This Equation Shows That the Universe Will Run out of Stars

This Equation Shows That the Universe Will Run out of Stars

The cosmos is dark. The Lilly-Madau diagram reveals that it will become much darker still

Dark night sky with few stars in a swirl.

What makes the dark universe brighter—at least in certain places—is the light of the stars. But they were not present from the beginning. Once, there must have been a time when not a single star shone in the universe. Later lots of stars formed in many galaxies. And after that, old stars have gone out or exploded, and new stars have emerged. But what does this cycle look like long-term and on a cosmic average? Do the stars become fewer and fewer over time?

It turns out there is a formula that can show physicists the broad picture of star formation rate over time:

An equation for the Lilly-Madau diagram

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In this equation, ψ denotes the star formation rate as a function of the redshift z. Let’s break some of that down.

Since the early 20th century, scientists have known that the cosmos is expanding. This means that distant galaxies are moving farther and farther away from us. As a result, the frequency of light is shifting and becoming redder. The stronger this so-called redshift is, the longer the light has been traveling, and the further into the past we can look. This is extremely practical because otherwise we would have no chance of determining the star formation rate in the past.

Of course, we cannot directly observe how stars form or disappear in galaxies that are billions of years old. But we can, for example, measure the amount of ultraviolet light that reaches us from those stars. Because young stars are hot, they shine particularly brightly in this wavelength range. The measurements are very complex, but with indicators such as UV light, we can get a good idea of how the rate of star formation has changed over time.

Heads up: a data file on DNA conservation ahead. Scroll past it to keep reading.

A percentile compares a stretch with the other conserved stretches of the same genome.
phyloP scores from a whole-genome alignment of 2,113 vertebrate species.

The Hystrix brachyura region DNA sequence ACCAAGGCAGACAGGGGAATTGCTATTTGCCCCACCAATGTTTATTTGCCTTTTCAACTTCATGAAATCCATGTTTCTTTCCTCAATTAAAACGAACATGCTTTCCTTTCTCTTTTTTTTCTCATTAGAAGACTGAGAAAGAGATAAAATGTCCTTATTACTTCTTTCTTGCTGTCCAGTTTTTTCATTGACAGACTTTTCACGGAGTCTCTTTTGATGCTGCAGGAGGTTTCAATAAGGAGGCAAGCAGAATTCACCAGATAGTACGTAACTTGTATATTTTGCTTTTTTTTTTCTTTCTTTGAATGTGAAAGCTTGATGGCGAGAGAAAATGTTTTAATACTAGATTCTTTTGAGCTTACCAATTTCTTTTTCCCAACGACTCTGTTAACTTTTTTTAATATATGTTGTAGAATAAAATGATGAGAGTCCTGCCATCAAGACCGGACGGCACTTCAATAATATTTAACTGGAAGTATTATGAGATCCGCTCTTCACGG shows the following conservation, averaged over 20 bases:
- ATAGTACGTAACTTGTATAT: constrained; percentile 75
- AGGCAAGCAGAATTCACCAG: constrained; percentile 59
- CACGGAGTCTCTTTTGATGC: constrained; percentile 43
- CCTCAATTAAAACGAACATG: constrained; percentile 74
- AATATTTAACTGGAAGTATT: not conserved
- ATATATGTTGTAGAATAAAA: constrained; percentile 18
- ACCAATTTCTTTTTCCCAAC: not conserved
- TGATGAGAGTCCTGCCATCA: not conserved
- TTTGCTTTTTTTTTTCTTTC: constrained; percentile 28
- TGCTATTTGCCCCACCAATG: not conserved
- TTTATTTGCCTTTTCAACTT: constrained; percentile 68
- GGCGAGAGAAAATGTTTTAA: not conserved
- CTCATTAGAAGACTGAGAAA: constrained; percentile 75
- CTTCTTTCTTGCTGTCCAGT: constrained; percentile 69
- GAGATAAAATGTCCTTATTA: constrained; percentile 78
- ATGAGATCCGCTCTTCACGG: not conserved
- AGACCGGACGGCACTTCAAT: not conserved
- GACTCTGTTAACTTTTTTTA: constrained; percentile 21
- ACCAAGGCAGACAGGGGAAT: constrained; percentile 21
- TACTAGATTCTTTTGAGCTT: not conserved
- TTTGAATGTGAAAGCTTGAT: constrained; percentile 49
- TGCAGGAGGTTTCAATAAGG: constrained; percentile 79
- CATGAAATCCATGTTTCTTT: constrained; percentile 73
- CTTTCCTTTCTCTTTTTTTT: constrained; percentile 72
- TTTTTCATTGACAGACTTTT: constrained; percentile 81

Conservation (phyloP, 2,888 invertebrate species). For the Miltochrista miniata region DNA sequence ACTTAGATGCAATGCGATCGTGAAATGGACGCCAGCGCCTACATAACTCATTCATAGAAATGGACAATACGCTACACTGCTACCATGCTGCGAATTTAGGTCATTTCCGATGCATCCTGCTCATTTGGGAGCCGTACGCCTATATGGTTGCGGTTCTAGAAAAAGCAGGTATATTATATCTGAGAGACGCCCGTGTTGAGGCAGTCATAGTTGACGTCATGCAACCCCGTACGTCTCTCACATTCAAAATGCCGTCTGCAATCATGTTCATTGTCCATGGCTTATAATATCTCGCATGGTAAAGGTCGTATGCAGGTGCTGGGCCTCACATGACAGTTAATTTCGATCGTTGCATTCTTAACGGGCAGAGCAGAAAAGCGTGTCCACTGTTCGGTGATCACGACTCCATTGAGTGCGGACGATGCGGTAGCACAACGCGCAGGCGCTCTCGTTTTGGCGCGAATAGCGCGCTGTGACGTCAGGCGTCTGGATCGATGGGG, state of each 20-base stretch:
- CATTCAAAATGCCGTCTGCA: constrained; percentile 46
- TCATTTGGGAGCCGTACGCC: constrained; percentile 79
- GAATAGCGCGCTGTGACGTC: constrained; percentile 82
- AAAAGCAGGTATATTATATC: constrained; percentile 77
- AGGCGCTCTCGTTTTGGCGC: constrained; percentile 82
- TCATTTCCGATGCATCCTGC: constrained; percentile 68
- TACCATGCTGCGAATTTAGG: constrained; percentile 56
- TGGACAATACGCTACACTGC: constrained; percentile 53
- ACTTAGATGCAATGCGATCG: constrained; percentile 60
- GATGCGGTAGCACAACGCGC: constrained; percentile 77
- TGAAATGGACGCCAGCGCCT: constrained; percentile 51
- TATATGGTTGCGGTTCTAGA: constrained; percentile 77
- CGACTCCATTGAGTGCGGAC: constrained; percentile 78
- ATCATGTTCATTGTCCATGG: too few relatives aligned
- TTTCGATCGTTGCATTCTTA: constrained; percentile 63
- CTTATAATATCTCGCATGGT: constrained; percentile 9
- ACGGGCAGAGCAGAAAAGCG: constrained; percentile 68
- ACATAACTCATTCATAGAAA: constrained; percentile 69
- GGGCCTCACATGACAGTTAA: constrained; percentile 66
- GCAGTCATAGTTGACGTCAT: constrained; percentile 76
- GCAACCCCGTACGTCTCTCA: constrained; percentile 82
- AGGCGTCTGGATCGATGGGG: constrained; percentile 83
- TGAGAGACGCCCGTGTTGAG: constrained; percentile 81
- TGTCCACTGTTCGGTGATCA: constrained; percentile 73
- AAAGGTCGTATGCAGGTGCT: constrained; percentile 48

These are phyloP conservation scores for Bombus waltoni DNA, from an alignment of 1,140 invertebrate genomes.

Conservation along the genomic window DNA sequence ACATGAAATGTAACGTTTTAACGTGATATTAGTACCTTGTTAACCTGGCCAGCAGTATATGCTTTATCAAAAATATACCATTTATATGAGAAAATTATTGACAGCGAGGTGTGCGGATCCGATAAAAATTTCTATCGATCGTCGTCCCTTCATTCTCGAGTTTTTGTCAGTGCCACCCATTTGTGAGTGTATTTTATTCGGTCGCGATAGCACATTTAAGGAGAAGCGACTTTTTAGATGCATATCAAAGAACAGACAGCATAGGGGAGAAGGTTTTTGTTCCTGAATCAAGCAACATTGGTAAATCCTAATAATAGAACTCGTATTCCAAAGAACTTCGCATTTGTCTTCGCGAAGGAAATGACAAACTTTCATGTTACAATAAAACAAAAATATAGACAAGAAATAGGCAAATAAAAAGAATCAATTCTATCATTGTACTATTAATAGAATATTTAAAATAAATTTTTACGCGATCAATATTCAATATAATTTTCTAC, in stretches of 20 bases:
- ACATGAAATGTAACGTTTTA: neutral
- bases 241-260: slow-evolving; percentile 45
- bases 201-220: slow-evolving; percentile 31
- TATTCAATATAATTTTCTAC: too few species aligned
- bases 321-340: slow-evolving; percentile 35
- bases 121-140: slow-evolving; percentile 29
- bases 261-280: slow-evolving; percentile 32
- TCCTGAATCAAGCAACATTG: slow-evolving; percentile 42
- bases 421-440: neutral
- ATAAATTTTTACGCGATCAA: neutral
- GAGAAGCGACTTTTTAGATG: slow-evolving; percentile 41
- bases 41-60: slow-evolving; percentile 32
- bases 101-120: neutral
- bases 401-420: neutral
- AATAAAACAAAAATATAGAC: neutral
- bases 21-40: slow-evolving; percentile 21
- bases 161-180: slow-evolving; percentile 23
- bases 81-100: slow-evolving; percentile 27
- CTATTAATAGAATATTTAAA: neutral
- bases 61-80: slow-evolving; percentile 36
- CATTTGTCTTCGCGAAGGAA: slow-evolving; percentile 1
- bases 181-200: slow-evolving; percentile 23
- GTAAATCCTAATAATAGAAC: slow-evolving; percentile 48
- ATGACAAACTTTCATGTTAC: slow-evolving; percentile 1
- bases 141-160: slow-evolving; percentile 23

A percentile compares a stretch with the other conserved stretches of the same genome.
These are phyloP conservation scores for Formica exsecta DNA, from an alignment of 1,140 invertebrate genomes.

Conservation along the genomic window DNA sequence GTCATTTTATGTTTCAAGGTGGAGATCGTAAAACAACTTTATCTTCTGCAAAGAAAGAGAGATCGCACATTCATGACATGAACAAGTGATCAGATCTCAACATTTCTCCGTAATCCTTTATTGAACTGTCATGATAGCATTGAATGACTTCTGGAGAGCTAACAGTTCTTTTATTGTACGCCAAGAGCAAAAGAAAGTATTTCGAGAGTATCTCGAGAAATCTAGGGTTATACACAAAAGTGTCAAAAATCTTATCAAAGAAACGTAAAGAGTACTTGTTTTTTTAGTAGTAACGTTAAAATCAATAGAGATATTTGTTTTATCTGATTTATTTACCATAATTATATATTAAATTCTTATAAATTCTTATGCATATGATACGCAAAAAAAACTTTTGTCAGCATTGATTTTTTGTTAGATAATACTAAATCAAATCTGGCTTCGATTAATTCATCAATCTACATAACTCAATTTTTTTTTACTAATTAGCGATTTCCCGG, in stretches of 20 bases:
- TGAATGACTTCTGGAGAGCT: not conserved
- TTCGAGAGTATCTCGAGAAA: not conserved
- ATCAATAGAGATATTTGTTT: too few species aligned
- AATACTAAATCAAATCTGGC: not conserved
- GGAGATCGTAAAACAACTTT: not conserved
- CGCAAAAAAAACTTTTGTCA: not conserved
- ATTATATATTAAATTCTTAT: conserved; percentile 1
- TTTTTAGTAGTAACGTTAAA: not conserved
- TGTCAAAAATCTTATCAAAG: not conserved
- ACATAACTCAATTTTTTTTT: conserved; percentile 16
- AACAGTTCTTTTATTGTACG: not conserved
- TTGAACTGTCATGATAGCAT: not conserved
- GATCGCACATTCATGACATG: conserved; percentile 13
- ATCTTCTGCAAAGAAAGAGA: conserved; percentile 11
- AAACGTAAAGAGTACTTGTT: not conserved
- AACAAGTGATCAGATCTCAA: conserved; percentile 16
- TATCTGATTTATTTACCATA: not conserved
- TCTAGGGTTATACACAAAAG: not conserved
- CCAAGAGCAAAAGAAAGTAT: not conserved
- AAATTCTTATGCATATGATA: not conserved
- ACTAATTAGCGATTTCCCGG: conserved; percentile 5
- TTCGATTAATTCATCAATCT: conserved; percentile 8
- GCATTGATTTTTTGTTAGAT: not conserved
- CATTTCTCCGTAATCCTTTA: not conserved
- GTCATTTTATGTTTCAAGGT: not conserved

Astronomers Piero Madau and Simon Lilly first put this idea into practice in the 1990s. If you plot the corresponding data—redshift z and the associated star formation rate ψ—in a diagram, you get a curve that is described by the equation above.

Welcome to the Cosmic Afternoon!

This so-called Lilly-Madau diagram revealed that star formation increased very rapidly in the early days of the universe and reached a peak some two billion to three billion years after the big bang. This summit of the curve—a period when most galaxies and black holes formed—is called “cosmic noon.” (The period before it is called “cosmic dawn”).

But cosmic noon came to a close about eight billion years ago. Since then the average star formation rate has continued to fall slowly. We live in what could be called the “cosmic afternoon,” and we are heading towards a “cosmic evening.” (Though some scientists think it’s already cosmic evening.) At some point in the very distant future, there will be no stars shining in the universe at all.

New observations show that the picture is perhaps even more complex, however. If we look at a Lilly-Madau diagram that includes only the galaxies in our local universe— an area of around 35 million light-years in diameter around our Milky Way—it differs significantly from the curve obtained from data for the entire cosmos.

The star formation rate decreases much more slowly in our little corner. Measurement errors could be responsible for this discrepancy. Or—and this would be the more exciting possibility—the universe might not be quite as homogeneous on large scales as scientists have assumed. If there were regions in which matter was more or less densely distributed, such variability would also impact the rate of star formation.

More evidence would be needed to be confident about that idea, however—particularly because this hypothesis contradicts the cosmological principle, which presupposes the homogeneity of the universe. Whatever the case, the good news is that the cosmic afternoon will last a long while—about 100 trillion years by some estimates. And our closest star, the sun, has about seven billion or eight billion years left. Either way, that should give our species time to find a solution before the coming darkness.

This article originally appeared in Spektrum der Wissenschaft and was reproduced with permission.

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